• I agree, my issue with Iraq is not the intervention, it’s the when of it and as you say the follow up. Saddam had crossed a line years before even Iraq 1. Any intevention should possibly have happened earlier and had more long term support with a better understand of the power dynamics within the nation, forcing democracy into a tribal system of government does not work well.

            Our follow on actions in Libya and Syria have just been appalling in the lack of clarity, understanding of impact and the fact they have just added to the chaos.

    • It’s hardly an own goal…. Syria, was, is and will continue to be in the Soviet/Russian sphere of influence…
      The western countries failed to differentiate between the popular uprising and the extreme Islamic militants when military equipment was being sent into the country…

  3. Another potential flashpoint and a very good reason for the UK to greatly increase its defence spending as we depart the EU in six months time.

    First type 26 due in 2027, no idea when the type 31e will arrive or in what form, and our army reduced to ridiculous numbers.

    Wake up call for NATO and HMG. Our foreign aid budget can be used for a great many things!

    • Indeed. Our foreign aid budget can be used for lots of great things to keep countries stable and prevent them from falling into chaos in the first place.

      • Indead, instead of money into low risk stable nations ( India et al) it should be focused very much on nations deamed at risk.

        We could also focus on using it to help the stabilisation of failed states, but for that we need to have a UN that can provide the security element.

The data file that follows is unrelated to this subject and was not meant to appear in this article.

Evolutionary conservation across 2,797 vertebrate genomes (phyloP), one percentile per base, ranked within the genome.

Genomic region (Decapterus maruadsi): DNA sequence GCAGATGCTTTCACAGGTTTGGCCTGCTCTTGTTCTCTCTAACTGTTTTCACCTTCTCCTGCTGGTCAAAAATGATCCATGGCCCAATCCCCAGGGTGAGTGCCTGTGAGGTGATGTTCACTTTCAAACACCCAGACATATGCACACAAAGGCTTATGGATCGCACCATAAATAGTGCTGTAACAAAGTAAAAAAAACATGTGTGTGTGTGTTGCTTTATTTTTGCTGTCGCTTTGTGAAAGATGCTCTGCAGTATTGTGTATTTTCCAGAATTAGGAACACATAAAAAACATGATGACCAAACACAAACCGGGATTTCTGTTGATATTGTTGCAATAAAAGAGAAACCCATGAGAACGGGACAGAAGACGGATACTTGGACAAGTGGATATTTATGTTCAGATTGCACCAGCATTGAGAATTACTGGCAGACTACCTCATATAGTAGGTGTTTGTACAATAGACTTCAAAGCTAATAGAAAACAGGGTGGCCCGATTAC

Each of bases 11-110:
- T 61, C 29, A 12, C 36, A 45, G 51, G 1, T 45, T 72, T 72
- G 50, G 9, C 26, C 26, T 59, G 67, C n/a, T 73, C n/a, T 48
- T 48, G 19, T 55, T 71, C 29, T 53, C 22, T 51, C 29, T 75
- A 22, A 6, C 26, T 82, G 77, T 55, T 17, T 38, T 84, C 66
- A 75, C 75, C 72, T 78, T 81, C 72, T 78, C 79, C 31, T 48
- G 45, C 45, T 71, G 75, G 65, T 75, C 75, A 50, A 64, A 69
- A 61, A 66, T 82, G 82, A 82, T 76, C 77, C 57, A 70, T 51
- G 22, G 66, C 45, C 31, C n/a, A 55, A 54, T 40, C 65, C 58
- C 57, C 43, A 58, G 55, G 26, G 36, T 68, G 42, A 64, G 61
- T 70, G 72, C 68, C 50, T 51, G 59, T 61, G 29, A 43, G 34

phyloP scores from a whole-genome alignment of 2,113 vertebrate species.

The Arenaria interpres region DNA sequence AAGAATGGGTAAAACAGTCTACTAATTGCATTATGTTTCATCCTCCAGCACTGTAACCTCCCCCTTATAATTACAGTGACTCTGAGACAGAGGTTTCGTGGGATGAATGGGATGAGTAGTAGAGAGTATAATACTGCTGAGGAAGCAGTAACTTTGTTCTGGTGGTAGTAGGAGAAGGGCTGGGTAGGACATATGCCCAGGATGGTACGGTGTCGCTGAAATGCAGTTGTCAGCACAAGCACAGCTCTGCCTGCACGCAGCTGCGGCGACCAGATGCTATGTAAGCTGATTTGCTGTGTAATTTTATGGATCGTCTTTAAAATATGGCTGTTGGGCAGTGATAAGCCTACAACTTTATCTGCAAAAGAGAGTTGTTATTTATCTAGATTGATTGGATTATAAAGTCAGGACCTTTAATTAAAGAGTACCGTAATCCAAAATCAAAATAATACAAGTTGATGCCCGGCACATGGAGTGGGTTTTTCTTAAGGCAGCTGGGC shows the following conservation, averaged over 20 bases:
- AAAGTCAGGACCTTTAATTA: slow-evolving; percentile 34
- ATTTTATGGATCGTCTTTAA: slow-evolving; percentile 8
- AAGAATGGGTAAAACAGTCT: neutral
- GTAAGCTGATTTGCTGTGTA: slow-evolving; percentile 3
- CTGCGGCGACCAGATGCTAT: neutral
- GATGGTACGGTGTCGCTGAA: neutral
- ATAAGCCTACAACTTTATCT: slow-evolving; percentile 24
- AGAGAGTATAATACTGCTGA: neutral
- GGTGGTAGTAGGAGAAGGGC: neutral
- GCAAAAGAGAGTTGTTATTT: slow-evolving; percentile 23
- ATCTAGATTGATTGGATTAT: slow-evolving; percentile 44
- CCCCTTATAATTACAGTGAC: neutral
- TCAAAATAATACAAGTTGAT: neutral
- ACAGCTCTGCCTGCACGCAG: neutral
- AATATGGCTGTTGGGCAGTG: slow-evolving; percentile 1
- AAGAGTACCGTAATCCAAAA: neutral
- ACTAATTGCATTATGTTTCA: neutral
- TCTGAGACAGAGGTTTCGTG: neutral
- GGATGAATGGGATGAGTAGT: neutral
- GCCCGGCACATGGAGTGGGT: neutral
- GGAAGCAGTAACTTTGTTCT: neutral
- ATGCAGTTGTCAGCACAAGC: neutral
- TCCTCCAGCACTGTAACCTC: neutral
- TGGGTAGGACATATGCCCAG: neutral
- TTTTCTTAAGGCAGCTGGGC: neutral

• They may not be a direct threat to us. However they are a direct threat to other countries. Look at Crimea… They just walked in and stole a load of Ukraines navy.

    • True but they have numbers, not sure if that matters or not. Putin getting rid of the national pension to fund its nukes shows you how determined he is to keep the strength in numbers going.

  4. This war could have been stopped in its tracks
    When Cameron proposed a no-fly zone the leader of the Labour party at the time said yes what a good idea and agreed
    When the vote came in parliament Labour said no and the rest is history
    I wonder who it was that that persuaded others to vote it down ?
    Whoever it was (i have my thoughts on that ) has the blood of all those that have been killed and wounded in this conflict on his hands
    Perhaps his plan is working
    His masters have now a big foothold in the Med and surrounding area and also a big foothold on British politics
    Before the PC brigade go off on one put your thinking caps on and think

  5. The civil war in Syria is abominable & it sickens me how the Russians stepped in to prop up Assad. But we too support abominable regimes such as Saudi Arabia bombing Yemen back into the stone age & repressing its own people. I would have liked to see the west step in to curb Assad before we did nothing long enough for Putin to step in to help his ally, but would that have ended any better than Iraq or Lybia? Syria is a much tougher nut than either of these.

  6. Trump is a blessing to Russia, his unpredictability is screwing US foreign policy. By the time he leaves office, it will be in tatters. This situation will be a gift aplenty for Russia, and why not exploit this dia state of affairs. Some say if and when Russia moves south with intent, be very much afraid?

  7. There are some fine things being said in this thread.

    When it comes to war, we have lost our way: Surely in a war all gloves are off and anything goes? It’s not sport, where there are apparently rules (although I think sport is one step from war for some nations). I know we don’t want to kill innocent people, but maybe in the long run a half-assed intervention will actually cause more deaths than full out carpet bombing and going for the win? Easy to say of course sat behind my computer, as would I hell want to be living in one of these countries where most people will be decent people but are getting killed on a daily basis. Maybe better not get involved at all in such countries.

    To tackle Russia and its ilk it’s better to go to the heart of the bear.